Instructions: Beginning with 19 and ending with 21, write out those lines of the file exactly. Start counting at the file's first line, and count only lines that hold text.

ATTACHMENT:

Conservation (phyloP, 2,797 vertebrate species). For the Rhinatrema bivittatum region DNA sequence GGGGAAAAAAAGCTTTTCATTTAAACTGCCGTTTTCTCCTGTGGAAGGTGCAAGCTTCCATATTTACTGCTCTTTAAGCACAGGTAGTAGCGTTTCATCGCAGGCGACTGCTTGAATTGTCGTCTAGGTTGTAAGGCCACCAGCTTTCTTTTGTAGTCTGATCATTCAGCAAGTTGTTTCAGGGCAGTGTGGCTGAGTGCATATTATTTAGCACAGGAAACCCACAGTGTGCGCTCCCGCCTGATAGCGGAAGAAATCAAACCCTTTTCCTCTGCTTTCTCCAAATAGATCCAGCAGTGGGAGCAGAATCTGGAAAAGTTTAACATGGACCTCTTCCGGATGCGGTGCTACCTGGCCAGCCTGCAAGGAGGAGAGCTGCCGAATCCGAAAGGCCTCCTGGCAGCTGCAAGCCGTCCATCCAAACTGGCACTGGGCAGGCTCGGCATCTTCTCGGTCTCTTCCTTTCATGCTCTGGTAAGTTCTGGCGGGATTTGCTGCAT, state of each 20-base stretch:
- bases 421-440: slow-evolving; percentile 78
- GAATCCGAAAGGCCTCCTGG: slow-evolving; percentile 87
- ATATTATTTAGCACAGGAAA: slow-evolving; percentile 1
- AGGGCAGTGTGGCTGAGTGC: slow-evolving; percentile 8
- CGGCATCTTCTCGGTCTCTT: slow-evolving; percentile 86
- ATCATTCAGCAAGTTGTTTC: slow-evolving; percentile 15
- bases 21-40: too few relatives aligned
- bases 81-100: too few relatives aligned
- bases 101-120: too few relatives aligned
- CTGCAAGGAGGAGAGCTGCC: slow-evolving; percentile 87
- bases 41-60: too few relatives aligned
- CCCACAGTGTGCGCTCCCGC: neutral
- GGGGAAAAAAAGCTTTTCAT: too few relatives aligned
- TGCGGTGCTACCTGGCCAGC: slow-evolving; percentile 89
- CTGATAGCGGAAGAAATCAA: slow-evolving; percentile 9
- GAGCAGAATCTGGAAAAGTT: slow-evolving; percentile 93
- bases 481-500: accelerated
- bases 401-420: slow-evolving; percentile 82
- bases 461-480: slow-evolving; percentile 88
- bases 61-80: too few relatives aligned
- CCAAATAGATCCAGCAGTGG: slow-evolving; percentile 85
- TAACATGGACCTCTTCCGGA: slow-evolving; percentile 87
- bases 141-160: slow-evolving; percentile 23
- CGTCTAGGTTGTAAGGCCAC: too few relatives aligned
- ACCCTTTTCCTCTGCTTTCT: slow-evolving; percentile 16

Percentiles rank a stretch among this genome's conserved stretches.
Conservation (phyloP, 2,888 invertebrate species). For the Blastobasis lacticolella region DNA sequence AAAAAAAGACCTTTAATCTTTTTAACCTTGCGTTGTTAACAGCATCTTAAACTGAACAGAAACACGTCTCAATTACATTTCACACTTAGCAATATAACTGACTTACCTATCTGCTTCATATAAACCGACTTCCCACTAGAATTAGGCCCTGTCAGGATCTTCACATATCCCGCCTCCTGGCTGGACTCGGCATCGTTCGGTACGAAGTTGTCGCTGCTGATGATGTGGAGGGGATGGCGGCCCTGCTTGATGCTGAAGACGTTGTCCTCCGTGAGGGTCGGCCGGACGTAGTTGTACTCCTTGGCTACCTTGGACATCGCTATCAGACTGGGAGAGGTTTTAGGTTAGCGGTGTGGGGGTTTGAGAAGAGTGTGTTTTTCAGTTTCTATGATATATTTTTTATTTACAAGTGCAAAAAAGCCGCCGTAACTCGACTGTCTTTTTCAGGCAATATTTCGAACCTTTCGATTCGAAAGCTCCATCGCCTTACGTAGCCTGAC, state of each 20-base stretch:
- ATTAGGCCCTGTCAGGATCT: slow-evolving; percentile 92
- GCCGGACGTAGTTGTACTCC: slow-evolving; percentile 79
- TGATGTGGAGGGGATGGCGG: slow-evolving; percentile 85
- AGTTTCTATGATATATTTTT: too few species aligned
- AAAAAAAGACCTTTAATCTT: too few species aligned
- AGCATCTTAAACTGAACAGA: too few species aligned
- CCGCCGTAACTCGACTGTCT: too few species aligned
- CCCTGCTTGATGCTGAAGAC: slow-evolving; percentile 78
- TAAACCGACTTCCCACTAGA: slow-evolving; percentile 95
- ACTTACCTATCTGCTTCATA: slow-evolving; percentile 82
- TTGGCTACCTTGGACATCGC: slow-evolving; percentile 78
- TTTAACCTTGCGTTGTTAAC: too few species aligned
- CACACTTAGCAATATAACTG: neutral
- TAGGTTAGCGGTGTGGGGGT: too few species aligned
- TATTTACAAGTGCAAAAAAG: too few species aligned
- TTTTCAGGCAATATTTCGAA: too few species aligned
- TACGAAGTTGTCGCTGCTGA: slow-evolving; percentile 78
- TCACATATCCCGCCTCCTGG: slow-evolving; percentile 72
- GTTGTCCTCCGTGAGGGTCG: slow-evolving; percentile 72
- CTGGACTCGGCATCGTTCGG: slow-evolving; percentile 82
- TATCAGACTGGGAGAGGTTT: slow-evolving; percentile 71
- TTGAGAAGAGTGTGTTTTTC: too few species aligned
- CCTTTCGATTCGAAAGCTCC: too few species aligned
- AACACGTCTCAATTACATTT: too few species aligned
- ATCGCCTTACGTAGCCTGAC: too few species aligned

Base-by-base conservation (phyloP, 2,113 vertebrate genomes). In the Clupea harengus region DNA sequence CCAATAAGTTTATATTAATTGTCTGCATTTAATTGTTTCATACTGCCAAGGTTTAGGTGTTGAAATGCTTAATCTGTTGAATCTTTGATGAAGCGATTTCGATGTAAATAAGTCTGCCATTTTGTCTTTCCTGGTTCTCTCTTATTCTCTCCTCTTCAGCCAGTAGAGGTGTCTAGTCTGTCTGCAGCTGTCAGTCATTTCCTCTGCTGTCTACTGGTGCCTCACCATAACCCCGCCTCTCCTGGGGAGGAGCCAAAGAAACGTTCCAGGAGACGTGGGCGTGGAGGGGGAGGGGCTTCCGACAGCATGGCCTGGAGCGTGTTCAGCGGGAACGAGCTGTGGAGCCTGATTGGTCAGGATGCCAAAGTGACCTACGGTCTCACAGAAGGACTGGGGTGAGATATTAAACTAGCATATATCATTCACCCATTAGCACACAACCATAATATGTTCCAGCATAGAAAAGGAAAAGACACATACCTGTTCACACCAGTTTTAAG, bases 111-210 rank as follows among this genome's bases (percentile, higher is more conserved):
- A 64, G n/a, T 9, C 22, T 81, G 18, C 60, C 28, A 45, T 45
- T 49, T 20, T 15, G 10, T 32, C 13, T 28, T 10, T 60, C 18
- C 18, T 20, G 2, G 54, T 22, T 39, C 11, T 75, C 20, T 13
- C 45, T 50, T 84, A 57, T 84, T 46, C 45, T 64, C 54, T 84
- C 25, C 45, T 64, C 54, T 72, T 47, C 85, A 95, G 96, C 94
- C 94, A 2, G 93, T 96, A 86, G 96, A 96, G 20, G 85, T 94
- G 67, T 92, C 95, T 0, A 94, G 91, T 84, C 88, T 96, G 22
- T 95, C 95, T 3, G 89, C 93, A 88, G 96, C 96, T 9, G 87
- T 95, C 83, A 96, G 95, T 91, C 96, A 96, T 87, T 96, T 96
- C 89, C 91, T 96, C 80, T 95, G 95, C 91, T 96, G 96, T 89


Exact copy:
- bases 401-420: slow-evolving; percentile 82
- bases 461-480: slow-evolving; percentile 88
- bases 61-80: too few relatives aligned